The Invisible Line

Every place is foreign, until it becomes home. That home may change every so many years, but the way each place becomes home follows the same pattern. When you first arrive somewhere new, everything is foreign, strange and intimidating. The house has strange sounds you still aren’t used to; the streets look so daunting; a new school seems like a labyrinth. You don’t know how to find you way around the buildings, let alone the neighborhood, and emotions are raw. Every obstacle seems insurmountable and every struggle seems impossible to overcome.

Then, little by little, you start to find your way around. You understand how to find the room you’re looking for in school; you start to recognize the streets; the once strange sounds in the house are now familiar and even comforting. Suddenly, as if by magic, this foreign land became home. You never actually realize when you cross that invisible line, but one day it dawns on you that it’s felt like home for a while. That day when you’re the one helping a new student find their way around. The day when someone asks you for directions and you have no trouble telling them how to get there. The day when someone working at the local coffee shop or ice-cream store recognizes you and remembers you as a regular customer. The day when the local kids all wave to you as they pass by on their bicycles…

It’s when those days come along that you realize how easily and quickly you forget the disorientation of those first weeks. You forget how lost you felt and how foreign everything looked. You forget how scared you were and how you wondered if you would ever be able to adapt or settle in here. You forget until you have to do it all over again. But, as hard as it is every time, you know you’ll make it.

You always have.

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Which Type Are You?

No, I’m not talking about blood types; I’m talking about TCK types. The reason it’s so difficult to explain what it is to be a TCK is that there is no single definition. There are no rules, there are hardly any guidelines. There is no determined number of countries you have to have lived in; there isn’t a required number of languages to speak; there’s no maximum or minimum limit to how many passports you should hold…I could go on.

So, how do you define a TCK, and how many types are there? Your guess is as good as mine.

Even in my family, we have different types of TCKs. Take me and my sister for example. By the time we had turned 18 and we were graduating from high school, we had lived in 6 and 7 countries each, respectively. We spoke 3 languages fluently at that time, could understand a 4th and had gone to 5 different schools in 5 different countries. We were old enough in most of the countries we lived in to have clear memories from our time there. We also know what it’s like to be the new kid at school – being in a new country, a new school, how lost and strange you feel those first days. That feeling made a huge impact on me, and whenever we had new kids at school I would always see if I could help them out, if they needed anything. I know all too well how it feels, how scary and lonely it can be starting someplace new. We’re definitely third culture kids, through and through.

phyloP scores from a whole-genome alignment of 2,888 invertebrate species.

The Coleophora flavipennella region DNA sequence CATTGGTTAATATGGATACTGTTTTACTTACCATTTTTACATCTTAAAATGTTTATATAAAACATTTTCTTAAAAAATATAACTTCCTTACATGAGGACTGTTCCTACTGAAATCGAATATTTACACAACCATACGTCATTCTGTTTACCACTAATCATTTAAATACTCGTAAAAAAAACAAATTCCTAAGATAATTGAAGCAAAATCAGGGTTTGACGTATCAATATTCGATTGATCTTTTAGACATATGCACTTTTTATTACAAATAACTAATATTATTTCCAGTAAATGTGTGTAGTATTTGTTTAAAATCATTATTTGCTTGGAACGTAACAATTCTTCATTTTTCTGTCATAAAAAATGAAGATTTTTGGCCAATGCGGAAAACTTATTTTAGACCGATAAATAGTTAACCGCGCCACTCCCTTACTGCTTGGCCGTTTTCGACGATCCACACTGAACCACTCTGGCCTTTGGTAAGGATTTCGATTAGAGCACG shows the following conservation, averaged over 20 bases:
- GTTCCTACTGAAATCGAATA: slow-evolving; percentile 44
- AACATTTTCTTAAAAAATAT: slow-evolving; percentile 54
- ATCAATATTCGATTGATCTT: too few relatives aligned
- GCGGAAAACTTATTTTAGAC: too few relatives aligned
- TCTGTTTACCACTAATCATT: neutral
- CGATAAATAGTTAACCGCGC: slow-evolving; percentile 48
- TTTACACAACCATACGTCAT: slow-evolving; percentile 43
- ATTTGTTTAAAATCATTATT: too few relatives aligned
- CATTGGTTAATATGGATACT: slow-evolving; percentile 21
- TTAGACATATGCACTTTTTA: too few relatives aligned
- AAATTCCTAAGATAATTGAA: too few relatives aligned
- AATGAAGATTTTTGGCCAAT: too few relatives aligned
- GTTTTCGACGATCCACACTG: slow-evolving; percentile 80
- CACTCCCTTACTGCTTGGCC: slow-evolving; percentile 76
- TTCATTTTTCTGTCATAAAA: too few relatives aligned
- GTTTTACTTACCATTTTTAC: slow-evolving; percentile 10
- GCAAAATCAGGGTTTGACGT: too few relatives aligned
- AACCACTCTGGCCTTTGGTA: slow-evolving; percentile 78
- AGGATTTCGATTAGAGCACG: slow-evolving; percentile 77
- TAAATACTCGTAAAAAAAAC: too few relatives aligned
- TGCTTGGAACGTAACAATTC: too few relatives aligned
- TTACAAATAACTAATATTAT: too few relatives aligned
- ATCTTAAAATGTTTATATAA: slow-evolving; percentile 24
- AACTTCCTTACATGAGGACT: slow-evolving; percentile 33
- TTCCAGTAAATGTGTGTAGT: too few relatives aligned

My brother, on the other hand, who is about 10 years younger than me, had a very different path. By the time he was 6, he had already lived in 4 countries, but most likely only has memories from the last 2, if not just the last one. But after that 4th country, he didn’t move again. He is graduating from high school this year, and he’s the only one of us three siblings to have done ALL of his schooling in the same country, same school. He speaks 2 languages perfectly fluently, has working knowledge of a 3rd, and somewhat understands a 4th. My brother has no idea what it’s like to be the new kid. He’s always been the ‘old’ kid. He never had to learn new hallways, new classrooms, new buildings. He never had to find his way around totally alien territory, surrounded by
unfamiliar faces. Is he still a third culture kid? Or is part of being a third culture kid experiencing that feeling of total desorientation in a place that ultimately becomes home?

We immersed ourselves into the culture of every country we lived in; we embraced everything we could learn and take from it. And we certainly took away so much from every country. Traditions, decorations, food, celebrations, and something much less tangible, but all the more powerful – all those places became part of who we are today. Other TCKs I have met stay much more on the surface of the places they live. They often stay within groups and locations where they will find people from their native country, without mingling with the locals. They avoid local traditions, local stores, neighborhoods…they consider their time there as a transition before they head back home, wherever home may be. They are still third culture kids, are they not? Or does being a third culture kid mean truly experiencing every country you’ve lived in?